A uncommon and historic tablet exhibiting a part of the epic of Gilgamesh, which had been acquired by Christian arts and crafts retailer Hobby Lobby for show in its museum of biblical artefacts, has been seized by the US authorities.
The Department of Justice (DoJ) alleges that the three,600-year-old “Gilgamesh Dream Tablet”, which originated in a area that’s now a part of Iraq, was acquired in 2003 by an American antiquities seller, “encrusted with dirt and unreadable”, from the member of the family of a London coin seller. Once it had arrived within the US, and been cleaned, specialists realised that it confirmed a portion of the Gilgamesh epic, one of many world’s oldest works of literature, within the Akkadian language.
The DoJ alleges that the seller then offered the tablet with a “false provenance letter”, saying that it had been inside a field of historic bronze fragments bought in a 1981 public sale. It was then offered a number of instances earlier than Hobby Lobby purchased it from a London public sale home in 2014, and put it on show in the Museum of the Bible. The museum was conceived by evangelical Christian Steve Green, the billionaire president of Hobby Lobby.
The tablet was seized from the museum by legislation enforcement brokers in 2019, and New York’s japanese district court docket ordered its forfeiture on Tuesday. The DoJ mentioned that Hobby Lobby had consented to the forfeiture, “based on the tablet’s illegal importations into the United States in 2003 and 2014”.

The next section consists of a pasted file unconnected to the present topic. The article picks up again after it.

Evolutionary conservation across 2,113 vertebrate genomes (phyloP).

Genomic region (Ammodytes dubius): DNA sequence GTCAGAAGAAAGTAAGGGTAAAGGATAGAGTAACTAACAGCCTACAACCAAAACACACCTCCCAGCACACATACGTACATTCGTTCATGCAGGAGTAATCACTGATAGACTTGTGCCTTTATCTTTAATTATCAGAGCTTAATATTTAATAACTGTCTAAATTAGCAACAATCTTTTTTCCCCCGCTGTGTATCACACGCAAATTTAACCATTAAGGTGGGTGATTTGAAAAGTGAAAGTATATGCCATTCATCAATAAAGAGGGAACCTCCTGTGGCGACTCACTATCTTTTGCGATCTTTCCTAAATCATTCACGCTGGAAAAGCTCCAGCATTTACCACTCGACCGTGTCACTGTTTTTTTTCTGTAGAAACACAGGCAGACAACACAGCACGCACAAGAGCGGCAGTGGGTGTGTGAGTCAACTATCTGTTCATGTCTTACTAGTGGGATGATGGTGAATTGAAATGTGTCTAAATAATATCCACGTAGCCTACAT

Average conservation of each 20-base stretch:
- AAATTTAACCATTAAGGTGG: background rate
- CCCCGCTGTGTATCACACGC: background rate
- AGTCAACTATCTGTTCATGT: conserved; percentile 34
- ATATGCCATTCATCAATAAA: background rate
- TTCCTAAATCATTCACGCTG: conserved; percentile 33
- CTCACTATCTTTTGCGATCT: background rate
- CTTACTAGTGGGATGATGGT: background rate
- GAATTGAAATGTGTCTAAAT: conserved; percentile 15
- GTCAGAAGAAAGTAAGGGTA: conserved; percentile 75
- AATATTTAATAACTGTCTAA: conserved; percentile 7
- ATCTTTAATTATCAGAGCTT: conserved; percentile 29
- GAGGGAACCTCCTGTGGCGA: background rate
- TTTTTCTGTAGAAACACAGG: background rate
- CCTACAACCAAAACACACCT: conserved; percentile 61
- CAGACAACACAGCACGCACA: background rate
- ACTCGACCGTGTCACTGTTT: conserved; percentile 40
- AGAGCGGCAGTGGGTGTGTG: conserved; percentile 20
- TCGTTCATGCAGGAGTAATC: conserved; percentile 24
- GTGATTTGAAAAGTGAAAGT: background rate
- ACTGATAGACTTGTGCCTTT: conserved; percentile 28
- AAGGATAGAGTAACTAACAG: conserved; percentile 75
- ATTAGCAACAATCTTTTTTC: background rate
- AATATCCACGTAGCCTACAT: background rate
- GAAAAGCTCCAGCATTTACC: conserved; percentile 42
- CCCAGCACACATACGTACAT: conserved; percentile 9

“This forfeiture represents an important milestone on the path to returning this rare and ancient masterpiece of world literature to its country of origin,” mentioned appearing US lawyer Jacquelyn M Kasulis. “This office is committed to combatting the black-market sale of cultural property and the smuggling of looted artefacts.”
The forfeiture is a part of efforts to return thousands of smuggled ancient Iraqi artefacts that were purchased by Hobby Lobby. In 2017, Hobby Lobby agreed to pay a $3m positive and forfeit hundreds of artefacts. In a press release on the time, Green mentioned the corporate had cooperated with the federal government and “should have exercised more oversight and carefully questioned how the acquisitions were handled”.
In March 2020, Green said in a statement that the museum had recognized an extra 5,000 papyri fragments and 6,500 clay objects with “insufficient provenance”, and that it was working to ship them to officers in Egypt and Iraq respectively. “My goal was always to protect, preserve, study, and share cultural property with the world. That goal has not changed, but after some early missteps, I made the decision many years ago that, moving forward, I would only acquire items with reliable, documented provenance. Furthermore, if I learn of other items in the collection for which another person or entity has a better claim, I will continue to do the right thing with those items,” mentioned Green on the time.